In past articles, I’ve talked about how much money you can make – with very little cash outlay – from investing in foreclosure homes. I’ve also mentioned that buying preforeclosure homes is generally a little easier than buying a property at the foreclosure auction. But despite the fact that a foreclosure auction may seem a little more complicated, you can still get great bargains – and profits – from buying a home at a foreclosure auction.
Though you may have more bidding competition, sometimes, the foreclosure auction offers your only opportunity to buy a great property. Perhaps the seller was unreachable before the auction. Or maybe he was reachable, but wouldn’t sell the property to you. At the foreclosure auction, it’s still possible to get the property for a rock bottom price.
Though the auction can be more of a gamble as far as whether or not you end up with the foreclosure home, it can also be well worth your while – especially when the property in question is one that you know is a peach.
When a preforeclosure home reaches the auction phase, the bank is willing to auction it for sometimes ridiculously low prices. Why? Because they don’t want to be stuck with it. The bank isn’t in the real estate business, and doesn’t want to own foreclosure homes, so they’re willing to let them go for very low prices at foreclosure auctions, just to close their books on the properties. While this can sometimes mean stiff competition for those bargain-basement-priced homes, it doesn’t mean you won’t be the one walking away with the deal.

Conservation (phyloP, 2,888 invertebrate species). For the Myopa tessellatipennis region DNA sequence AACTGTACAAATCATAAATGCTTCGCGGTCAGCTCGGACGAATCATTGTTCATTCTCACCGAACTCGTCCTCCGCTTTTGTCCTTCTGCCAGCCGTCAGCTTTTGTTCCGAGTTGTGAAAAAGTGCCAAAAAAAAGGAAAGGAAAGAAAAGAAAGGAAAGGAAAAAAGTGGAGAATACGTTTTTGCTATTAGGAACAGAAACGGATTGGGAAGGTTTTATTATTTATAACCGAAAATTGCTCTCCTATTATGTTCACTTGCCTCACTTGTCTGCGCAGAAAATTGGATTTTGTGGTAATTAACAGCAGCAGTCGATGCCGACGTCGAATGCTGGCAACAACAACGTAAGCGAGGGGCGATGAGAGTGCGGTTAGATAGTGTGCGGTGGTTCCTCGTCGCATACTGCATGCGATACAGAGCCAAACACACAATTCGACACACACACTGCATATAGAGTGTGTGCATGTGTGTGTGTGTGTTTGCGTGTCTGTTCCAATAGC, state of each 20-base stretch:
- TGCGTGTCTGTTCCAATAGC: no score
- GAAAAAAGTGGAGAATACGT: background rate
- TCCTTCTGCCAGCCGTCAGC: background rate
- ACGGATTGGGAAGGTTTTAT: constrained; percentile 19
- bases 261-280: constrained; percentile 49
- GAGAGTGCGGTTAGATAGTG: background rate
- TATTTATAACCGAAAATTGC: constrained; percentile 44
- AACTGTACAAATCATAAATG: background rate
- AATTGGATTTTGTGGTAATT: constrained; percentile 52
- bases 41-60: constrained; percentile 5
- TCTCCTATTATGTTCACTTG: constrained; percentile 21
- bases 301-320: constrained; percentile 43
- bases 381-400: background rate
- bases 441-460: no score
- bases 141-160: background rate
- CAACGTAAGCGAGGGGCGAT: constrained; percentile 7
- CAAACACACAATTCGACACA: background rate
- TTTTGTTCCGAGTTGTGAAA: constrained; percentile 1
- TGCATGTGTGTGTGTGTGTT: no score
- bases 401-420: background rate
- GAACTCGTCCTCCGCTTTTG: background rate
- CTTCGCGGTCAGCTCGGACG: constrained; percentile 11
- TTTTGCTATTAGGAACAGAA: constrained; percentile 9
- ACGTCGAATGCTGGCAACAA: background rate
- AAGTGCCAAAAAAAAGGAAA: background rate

And what if you’re the only bidder who actually shows up at the foreclosure home auction? This real estate investor’s dream happened for me recently, and enabled me to buy a property for half its value, then quickly resell it for a nice profit.
I attended the auction for a $130,000 condominium in Northern Virginia. The bidding started at $57,718. I bid one dollar over the opening bid, and since NO OTHER BIDDERS SHOWED UP, I paid $57,719 for this $130,000 condominium in a good location. I had an investor lined up beforehand, so the same day, I sold it to the investor for $68,000. That’s a profit of $10,281. Not bad for just a few hours’ work.
Since thousands of foreclosure homes all over the country are auctioned off regularly, imagine what an auction and a few hours of work could do for your profits!